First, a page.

Energy saving is a well-known advantage of LED lights, as they are 90% more efficient than conventional lighting. Although it is beneficial to homes, nowhere are they more of a blessing than in retail, where shops need to be lit almost constantly and energy bills can be high.
But this isn’t the only reason why retailers have been adopting them. They can also be used as a design element, creating moods and structuring large spaces.
German optician chain Mykita, for example, used LED lights in both ways. Their eyewear is contemporary and they wanted their shop to reflect their minimalist style. They chose LED spotlights specifically angled to diffuse light on the walls, as well as highlight the product displays and sales counters. They also experimented with the different kinds of white light, using warm white for the shop area, and neutral white where they conduct eye tests for which clarity is crucial.
LEDs can play a great role in the food industry too. In a previous article, we saw how LEDs slow down the discolouration of meat, but it can also enhance food colour. Chocolatier Maison Pierre Marcolini in Paris, for example, used LED lights with a high CRI (Colour Rendering Index) to preserve the rich tones of their luxury chocolates. By using a mixture of downlights and linear LEDs, they created the understated ambience that befits a luxury brand.
Department stores are also the ideal place to use LED lights as they are so versatile. They can create light sculptures as a design element, guide customers’ journey throughout the stores, and be programmed to change colour throughout the day.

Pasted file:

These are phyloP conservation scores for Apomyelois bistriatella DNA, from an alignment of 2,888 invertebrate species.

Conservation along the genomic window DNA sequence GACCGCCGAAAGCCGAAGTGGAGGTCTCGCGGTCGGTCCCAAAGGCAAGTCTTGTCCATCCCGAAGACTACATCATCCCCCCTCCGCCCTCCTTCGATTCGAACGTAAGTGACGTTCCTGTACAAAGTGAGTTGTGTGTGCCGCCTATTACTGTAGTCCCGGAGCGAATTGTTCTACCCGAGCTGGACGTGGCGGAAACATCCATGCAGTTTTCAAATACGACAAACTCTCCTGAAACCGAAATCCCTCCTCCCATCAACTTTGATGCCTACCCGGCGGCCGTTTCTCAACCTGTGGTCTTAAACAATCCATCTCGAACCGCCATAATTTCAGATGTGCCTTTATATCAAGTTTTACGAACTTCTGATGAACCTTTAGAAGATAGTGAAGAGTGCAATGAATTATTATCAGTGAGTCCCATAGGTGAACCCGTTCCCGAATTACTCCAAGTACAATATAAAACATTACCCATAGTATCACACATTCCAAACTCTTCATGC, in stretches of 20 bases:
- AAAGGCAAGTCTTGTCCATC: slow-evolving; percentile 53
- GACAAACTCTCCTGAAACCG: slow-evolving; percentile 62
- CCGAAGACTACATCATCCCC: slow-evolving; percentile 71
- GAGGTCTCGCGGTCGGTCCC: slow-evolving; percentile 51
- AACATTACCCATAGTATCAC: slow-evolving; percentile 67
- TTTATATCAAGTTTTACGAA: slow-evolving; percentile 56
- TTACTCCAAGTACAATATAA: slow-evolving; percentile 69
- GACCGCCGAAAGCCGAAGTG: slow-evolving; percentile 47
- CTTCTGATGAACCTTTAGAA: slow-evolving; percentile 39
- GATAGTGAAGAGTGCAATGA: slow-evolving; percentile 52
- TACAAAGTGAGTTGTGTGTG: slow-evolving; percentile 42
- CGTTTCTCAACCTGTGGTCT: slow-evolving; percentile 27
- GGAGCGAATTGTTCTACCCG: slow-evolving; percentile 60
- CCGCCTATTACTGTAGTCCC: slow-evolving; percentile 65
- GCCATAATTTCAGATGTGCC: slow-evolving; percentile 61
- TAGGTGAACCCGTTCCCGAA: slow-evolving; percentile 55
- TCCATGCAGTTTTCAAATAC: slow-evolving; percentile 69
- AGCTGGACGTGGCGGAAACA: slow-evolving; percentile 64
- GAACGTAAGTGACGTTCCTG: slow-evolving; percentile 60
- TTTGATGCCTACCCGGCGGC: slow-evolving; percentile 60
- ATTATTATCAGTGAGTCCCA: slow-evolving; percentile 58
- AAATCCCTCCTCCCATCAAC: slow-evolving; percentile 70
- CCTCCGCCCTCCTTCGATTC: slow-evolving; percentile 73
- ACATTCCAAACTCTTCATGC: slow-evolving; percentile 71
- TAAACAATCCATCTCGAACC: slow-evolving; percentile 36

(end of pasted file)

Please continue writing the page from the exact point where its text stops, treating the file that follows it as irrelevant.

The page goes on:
Car showrooms need very specific lighting to flatter their models, as well as a flexible solution that can be adapted to suit different layouts for various events.
In the UK, BMW had a lighting scheme developed for two of their branches to display their electric and hybrid cars which, obviously, had to be energy efficient! It was created with The Environmental Network (TEN) using a combination of downlights, LED panels and a Neogrid base light. Not only did it look futuristic and clean, but, according to TEN, it also cut the showrooms’ energy and maintenance costs by more than 70%
Bentley’s Hero Light is another perfect example of how design and practicality come to life with LED lighting. Bentley wanted a light feature to illuminates their ‘hero’ car and reflected the high-end brand. The Hero Light designed was a 6-meter diameter LED light feature, looking a bit like an upside down flying saucer and with a linear flexible strip LED on the outside of the ‘halo’. The 250-kg luminaire also had high CRI to show off the paint of the cars.
If you haven’t yet switched to LEDs, look at our products, we have a wide range of LED lighting suitable for businesses and shops such as LED tiltable downlights, LED highbays and LED Shopfitters.